Measuring Innovation: A New Index Of Patent Quality

01 Apr 2004

Economic researchers have developed a new way to measure innovation based on the quality of patents. Jean Lanjouw and Mark Schankerman have used data on more than 100,000 US patents produced in seven technology areas to construct their index. Their study, published in the April Economic Journal, shows that patent quality is strongly associated with variations in the stock market value of firms, especially in pharmaceuticals and other health sectors. This suggests that the patent quality index may be useful for understanding how the stock market values patents, and for evaluating bundles of patents for cross-licensing and patent pooling arrangements.

The index also reveals that average patent quality has increased over time and that this accounts for a significant part of the apparent decline over time in research productivity. Research productivity, as measured by the number of patents per dollar of R&D, has declined sharply over the last 40 years in the United States and elsewhere. By 1990, the number of patents produced per US scientist or engineer had fallen to just 55% of its 1970 level, with even steeper declines in Europe. These statistics have attracted attention because of concern about the apparent slowdown in total factor productivity.

This fall in research productivity could be due to expanding markets. Market growth increases the profitability of R&D. In response, more investment is directed toward R&D. Since the extra dollars are invested in more ''marginal'' projects, this would naturally lead to falling productivity. But earlier studies have found that markets have not grown fast enough to explain the observed fall in the ratio of patents to R&D inputs.

The evidence of declining research productivity raises the spectre of ''technological exhaustion'' – getting less inventive output for a given level of R&D investment. This would lower innovative output directly and, by reducing the private payoff to R&D, it would also reduce private R&D investment and undermine productivity growth.
Is this threat real? Are we really getting less innovation for our R&D investments? This research uses extensive data on US firms and detailed information about the patents they hold to show that there is no evidence of technological exhaustion.

Changes in the number of patents per R&D reflect two very different things: the number of patents per invention, and the number of inventions per R&D. A fall in research productivity, as it is typically measured, may be real – a declining invention/R&D ratio – or only apparent – a declining patent/invention ratio. Since we do not have information on the number of inventions, what appears to be technological exhaustion may be a consequence of bad measurement. If inventors make less use of the patent system, or if the average value of a patent is increasing, growth in the number of patents understates true growth in the amount of innovation. To identify technological exhaustion, these measurement issues need to be addressed.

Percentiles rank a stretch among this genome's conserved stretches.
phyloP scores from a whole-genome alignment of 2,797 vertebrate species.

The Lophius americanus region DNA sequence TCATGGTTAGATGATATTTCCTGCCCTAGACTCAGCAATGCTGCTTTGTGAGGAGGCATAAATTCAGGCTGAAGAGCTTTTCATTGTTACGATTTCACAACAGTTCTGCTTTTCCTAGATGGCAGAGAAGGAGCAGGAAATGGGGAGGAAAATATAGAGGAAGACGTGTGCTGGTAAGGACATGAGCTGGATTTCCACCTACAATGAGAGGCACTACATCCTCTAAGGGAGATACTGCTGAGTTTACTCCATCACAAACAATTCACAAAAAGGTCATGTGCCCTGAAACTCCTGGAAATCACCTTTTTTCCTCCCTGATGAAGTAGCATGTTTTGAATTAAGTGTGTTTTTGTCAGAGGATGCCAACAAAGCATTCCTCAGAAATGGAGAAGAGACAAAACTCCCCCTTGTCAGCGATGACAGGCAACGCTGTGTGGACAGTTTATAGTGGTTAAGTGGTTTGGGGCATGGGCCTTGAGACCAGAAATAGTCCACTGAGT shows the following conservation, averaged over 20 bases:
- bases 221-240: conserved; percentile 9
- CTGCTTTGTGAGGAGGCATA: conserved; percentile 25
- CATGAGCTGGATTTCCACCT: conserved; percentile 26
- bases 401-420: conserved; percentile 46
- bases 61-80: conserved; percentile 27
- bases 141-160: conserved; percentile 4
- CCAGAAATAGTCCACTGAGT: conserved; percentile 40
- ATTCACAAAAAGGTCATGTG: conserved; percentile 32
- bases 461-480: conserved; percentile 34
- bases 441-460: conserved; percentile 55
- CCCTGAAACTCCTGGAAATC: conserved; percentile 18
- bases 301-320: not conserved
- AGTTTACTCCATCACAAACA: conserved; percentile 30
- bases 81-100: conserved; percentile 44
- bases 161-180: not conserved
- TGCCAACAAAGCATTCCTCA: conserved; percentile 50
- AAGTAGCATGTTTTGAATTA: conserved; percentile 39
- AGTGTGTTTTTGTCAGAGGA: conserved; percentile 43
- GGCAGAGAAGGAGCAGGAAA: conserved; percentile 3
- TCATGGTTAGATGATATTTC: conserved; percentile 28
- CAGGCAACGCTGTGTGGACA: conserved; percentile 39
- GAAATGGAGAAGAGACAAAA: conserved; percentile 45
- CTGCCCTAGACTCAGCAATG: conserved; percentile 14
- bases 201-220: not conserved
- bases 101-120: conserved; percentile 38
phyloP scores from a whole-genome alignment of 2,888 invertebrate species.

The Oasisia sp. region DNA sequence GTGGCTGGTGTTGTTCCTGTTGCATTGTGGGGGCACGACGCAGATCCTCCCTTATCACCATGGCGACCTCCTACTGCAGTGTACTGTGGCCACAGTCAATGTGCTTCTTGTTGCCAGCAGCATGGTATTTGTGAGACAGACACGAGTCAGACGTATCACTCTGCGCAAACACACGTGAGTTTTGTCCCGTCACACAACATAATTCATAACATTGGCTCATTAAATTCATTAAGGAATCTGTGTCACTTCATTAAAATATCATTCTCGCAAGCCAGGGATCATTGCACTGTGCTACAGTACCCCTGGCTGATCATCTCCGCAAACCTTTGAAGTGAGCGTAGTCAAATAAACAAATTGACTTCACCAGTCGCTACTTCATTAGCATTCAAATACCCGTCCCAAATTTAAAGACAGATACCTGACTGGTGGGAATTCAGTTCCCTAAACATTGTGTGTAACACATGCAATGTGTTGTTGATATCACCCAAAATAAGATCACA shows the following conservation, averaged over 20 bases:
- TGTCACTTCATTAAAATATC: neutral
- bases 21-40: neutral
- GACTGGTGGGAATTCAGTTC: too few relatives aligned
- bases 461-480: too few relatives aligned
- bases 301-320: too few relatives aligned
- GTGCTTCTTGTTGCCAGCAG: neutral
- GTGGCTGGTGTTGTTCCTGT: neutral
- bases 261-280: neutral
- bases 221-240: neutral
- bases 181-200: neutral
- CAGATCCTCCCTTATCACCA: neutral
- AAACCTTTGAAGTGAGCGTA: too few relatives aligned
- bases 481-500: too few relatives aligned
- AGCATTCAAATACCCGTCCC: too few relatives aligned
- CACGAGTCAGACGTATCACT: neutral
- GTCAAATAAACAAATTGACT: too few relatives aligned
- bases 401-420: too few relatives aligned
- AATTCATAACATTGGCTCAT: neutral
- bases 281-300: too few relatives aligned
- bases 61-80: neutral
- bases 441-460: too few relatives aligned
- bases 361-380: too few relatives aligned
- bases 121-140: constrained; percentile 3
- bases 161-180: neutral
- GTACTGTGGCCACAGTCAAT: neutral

To do so, the researchers develop a composite index of patent quality using four different variables: the number of claims specified in the patent, the number of subsequent citations to the patent, the number of citations the patent makes to previous patents and the number of countries in which the patent is applied for.

Using data on more than 100,000 US patents during 1975-93 in seven technology areas – drugs, biotechnology, other health, chemicals, electronics, computers and communications, and mechanical – they construct an estimate of quality for each patent and show that this composite index greatly improves our ability to identify patent quality.

The index shows that rising patent quality over time accounts for a significant part of the apparent decline over time in research productivity. But it varies by technology area. For example, in electronics and medical instruments, the patents/R&D ratio first fell sharply until the late 1980s and then recovered, ending 13% and 20% higher, respectively. But adjusting for changes in quality, the increase in productivity over the period was more than twice as large. In chemicals, the patents/R&D ratio fell by 20%, but adjusting for patent quality, the decline is only 7%. In pharmaceuticals, there was a very sharp rise in R&D spending and a precipitous decline in R&D productivity, by about 50%, and adjusting for quality makes almost no difference in this sector.

In addition, as predicted by economic theory, R&D productivity at the firm level is negatively related to the level of market demand and patent quality. Importantly, however, there is no evidence of technological exhaustion at the firm level: there is no evidence of negative time trends in research productivity, given the level of R&D.

Contrary to expectations, R&D productivity over time is not strongly (negatively) related to the quality of patents held by a firm. But there is a strong association between the stock market valuation of firms and the average quality of the patents they hold. This relationship is particularly strong in pharmaceuticals and medical instruments.

The researchers estimate that increasing the average patent quality of a firm from the 50th percentile (median) to the 95% percentile would raise market value by 20% for firms in pharmaceuticals and medical instruments, 7.3% in electronics and 3.9% in mechanical sectors.

''Patent Quality and Research Productivity: Measuring Innovation with Multiple Indicators'' by Jean Lanjouw and Mark Schankerman is published in the April 2004 issue of the Economic Journal. Lanjouw is in the ARE Department at the University of California, Berkeley and the Brookings Institution; Schankerman is at the London School of Economics.

Mark Schankerman

020-7955-7518 | M.Schankerman@lse.ac.uk